Questions Hi, everyone. I think this is my first time posting here, and I come full of questions.
Does anyone have recommendations for training (in Kali/Eskrima) in Los Angeles? Right now, I'm considering the Inosanto Academy in Marina del Rey (pricey, but near me) or Integrated Martial Arts in Long Beach. Does anyone train at either place? Have experiences/recommendations/etc. for either place? It's of course very tempting to go with name recognition and join Inosanto, but does anyone have experience with the other instructors there? Obviously, I will also visit both places to make sure that we're a good fit for one another.
Also, does anyone train in Sayoc Kali? Is it a style that's better for advanced students, or can someone who's pretty new to FMA learn it?
wedge,trap,backhand ok, this is kind of a break through for me so bear with me. Since I started Panatukan I have had the biggest trouble getting my way through any kind of wedge/trap/x combination. I use the wrong hand or don't do the trap right or whatevr...unitl last tuesday! I finally was able to do wedge/trap/backhands for the whole class without messing them up once! Best of all I didn't have to sit an concentrate on them rather I just let them come...sort of took my head out of the equation. My guntings are coming along pretty well too.
New blood Stumbled upon this communtiy today and thought I would give you all a quick post. I am new to the Filipino arts but loving every minute of them. I have started taking Panatukan and Kali at the Minnesota Kali Group with Rick Faye about a year ago.
I love every class even if a lot of it is going over my head just now.
Also: we have a seminar with Dan Inosanto coming up the weekend of February 10-11th. info on the location and cost of the seminar can be found here: http://www.mnkali.com
I don't know how many of you guys in this group train Kali(arnis, escrima, sayoc, etc.) but I saw a video that BLEW MY MIND. SAYOC KALI STICK GRAPPLING.
Now I love to train. I try my best to train safely so that I can carry the legacy my instructor is leaving me. BUT THIS VIDEO! Oh man!
So it shows these four guys who are Sayoc Gurus doing "stick grappling" techniques. Most of these involve closing range and then using the stick for headlocks, ankle locks, and chokes.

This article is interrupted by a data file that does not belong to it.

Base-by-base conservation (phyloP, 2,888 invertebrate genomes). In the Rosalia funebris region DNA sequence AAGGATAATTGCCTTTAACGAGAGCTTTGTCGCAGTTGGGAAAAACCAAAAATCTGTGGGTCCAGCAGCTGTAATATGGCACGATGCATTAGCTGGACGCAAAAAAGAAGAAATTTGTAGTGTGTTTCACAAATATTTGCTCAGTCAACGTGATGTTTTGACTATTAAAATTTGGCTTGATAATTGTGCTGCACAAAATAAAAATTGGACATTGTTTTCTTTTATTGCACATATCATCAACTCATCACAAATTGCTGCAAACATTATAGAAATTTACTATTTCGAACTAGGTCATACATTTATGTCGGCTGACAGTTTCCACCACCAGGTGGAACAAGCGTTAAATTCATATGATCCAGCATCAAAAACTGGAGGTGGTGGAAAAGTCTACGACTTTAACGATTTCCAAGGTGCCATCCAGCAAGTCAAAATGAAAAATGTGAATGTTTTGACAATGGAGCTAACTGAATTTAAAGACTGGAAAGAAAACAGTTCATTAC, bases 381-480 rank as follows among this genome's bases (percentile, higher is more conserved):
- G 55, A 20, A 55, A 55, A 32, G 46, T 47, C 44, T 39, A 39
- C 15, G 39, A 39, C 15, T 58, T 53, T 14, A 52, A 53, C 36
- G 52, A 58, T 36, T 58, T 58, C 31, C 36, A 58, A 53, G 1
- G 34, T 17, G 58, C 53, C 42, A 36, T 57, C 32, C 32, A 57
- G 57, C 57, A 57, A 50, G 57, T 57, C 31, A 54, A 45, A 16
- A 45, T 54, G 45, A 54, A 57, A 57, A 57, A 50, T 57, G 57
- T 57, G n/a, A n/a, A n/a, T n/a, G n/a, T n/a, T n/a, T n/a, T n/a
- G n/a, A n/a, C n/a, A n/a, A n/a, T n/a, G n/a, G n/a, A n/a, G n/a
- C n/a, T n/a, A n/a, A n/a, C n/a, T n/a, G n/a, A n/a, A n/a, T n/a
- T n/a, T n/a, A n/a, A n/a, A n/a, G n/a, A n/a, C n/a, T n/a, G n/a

But in the video they are not at all polite to their partners. It is intense. I mean whoa!
One of the techniques is the "PEZ dispenser". Imagine a clothesline with the stick hand. Now with the forearm in the guys throat and your stick behind him, you slap the end of your stick downward, cranking the guys chin up- then clothsline again driving him into the ground!!
The point is that he drives his partner to the mat- HARD!
NOW ON TO THE GOOD STUFF! They do stick sparring... in the forest. Not like the DOG Brothers. They do completely NO PADDING!! No elbow pads or helmets or nothing. And they go 10% less than 110% hard contact. They fight till someone says 'uncle'. They are swinging sticks and busting each other up. One of the fights goes to the ground(well they all go down, it's stick grappling) and the guy loses his stick. He keeps control of the man on top until he can wiggle himself towards this piece of tree in the leaves- then he picks it up and jams it into the back of this dude's neck!! AWW.
One guy gets another in a guillotine and is getting pushed around, so he lets go of the choke and steps to the side- slamming the guys head into a tree!!
Then this serious guy, "Mendez", loses his stick. So he puts his hands up, a little outward like Thai boxing, and just lets the dude ratta-tat his knuckles! Everytime he gets hit on the hand they cut to a shot of Mendez doing push ups on his kali stick. He just takes these shots to the fist like it was a pool noodle.